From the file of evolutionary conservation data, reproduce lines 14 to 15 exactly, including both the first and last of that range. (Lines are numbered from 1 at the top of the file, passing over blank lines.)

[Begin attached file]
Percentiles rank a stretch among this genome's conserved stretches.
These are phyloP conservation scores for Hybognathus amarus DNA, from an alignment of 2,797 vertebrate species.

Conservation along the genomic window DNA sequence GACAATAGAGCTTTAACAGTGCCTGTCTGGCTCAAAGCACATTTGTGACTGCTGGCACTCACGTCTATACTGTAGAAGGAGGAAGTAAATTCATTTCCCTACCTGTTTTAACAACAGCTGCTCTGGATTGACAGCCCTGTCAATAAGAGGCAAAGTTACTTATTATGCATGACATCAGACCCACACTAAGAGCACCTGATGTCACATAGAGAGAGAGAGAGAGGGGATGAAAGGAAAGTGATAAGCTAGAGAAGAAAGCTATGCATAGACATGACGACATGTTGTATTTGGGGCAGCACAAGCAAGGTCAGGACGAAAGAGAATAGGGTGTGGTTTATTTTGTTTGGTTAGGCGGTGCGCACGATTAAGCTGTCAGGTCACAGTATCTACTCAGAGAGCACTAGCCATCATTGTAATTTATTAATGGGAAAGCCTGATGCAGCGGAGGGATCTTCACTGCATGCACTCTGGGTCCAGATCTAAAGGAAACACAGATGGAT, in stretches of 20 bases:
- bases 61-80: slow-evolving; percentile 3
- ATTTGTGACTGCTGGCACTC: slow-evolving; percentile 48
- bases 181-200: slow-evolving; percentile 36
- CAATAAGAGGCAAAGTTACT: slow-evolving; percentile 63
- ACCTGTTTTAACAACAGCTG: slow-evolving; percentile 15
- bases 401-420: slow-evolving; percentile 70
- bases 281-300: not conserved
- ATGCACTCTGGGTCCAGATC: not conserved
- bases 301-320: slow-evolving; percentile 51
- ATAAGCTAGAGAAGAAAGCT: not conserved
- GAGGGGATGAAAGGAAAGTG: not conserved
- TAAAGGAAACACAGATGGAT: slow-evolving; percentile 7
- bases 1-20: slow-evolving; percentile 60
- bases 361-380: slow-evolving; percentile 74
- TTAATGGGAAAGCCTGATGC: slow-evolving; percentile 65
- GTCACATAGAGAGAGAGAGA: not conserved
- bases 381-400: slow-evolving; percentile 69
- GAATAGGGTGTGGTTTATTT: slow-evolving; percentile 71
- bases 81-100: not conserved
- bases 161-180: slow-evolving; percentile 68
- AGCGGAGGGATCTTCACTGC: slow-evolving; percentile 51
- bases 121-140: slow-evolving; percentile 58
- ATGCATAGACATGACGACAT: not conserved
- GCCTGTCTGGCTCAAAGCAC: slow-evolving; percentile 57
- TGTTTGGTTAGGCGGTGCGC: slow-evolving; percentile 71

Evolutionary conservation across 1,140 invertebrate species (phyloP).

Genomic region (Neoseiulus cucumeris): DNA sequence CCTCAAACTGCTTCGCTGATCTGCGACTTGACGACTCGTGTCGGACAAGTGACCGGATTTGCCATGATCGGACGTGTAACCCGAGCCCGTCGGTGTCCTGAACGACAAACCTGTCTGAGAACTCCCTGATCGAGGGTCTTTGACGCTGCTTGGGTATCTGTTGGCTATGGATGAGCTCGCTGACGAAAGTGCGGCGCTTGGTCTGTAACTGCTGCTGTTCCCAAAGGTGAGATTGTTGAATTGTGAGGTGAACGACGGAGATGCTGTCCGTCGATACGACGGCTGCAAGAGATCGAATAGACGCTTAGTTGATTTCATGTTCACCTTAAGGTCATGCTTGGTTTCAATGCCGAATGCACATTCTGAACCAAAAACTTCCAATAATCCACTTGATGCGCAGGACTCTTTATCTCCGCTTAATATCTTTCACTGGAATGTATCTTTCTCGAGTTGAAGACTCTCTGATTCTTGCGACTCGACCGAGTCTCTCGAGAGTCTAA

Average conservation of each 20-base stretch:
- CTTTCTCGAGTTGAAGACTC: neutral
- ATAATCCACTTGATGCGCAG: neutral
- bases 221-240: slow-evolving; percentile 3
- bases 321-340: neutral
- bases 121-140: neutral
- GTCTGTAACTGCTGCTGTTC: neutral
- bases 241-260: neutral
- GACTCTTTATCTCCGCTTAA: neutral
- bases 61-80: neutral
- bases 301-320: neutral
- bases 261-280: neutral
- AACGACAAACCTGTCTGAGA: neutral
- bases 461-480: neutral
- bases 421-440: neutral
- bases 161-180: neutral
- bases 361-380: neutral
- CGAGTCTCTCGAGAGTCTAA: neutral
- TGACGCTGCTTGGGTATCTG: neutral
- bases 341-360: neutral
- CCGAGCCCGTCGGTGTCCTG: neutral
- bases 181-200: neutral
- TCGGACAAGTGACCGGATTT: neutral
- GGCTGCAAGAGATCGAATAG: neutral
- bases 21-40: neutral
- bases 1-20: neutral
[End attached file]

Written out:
- GAGGGGATGAAAGGAAAGTG: not conserved
- TAAAGGAAACACAGATGGAT: slow-evolving; percentile 7